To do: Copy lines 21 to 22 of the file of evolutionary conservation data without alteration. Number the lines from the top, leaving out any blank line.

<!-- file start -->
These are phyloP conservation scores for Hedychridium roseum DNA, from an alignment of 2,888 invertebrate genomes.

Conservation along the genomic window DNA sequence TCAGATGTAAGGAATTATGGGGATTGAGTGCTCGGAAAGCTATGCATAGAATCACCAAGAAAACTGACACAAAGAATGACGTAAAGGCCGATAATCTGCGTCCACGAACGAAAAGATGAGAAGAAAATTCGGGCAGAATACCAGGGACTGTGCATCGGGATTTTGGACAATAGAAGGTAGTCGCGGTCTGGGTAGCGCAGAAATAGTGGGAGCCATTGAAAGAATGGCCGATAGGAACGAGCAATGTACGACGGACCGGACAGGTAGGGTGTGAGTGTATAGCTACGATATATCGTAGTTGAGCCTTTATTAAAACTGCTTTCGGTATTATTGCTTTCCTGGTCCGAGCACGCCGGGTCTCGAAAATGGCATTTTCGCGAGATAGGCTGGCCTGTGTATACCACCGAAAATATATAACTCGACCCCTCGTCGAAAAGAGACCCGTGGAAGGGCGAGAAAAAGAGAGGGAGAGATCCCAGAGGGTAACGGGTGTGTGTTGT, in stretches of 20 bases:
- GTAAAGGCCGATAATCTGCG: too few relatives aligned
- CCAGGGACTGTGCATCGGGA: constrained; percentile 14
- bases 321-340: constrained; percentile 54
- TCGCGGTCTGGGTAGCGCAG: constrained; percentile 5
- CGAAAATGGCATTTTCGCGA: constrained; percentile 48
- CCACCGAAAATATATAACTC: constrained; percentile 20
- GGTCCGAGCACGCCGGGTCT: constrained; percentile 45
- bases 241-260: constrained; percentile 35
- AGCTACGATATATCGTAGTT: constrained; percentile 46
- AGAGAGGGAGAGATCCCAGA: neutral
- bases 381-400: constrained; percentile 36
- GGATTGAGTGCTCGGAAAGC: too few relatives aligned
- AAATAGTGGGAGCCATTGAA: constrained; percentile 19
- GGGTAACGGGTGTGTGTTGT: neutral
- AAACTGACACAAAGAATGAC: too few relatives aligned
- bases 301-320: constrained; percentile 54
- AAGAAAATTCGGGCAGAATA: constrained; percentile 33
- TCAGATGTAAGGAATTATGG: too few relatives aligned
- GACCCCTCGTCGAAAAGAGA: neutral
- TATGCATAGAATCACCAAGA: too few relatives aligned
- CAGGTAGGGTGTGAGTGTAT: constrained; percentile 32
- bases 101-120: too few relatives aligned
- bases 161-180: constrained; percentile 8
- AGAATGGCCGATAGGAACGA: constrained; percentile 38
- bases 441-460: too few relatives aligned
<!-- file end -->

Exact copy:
- GACCCCTCGTCGAAAAGAGA: neutral
- TATGCATAGAATCACCAAGA: too few relatives aligned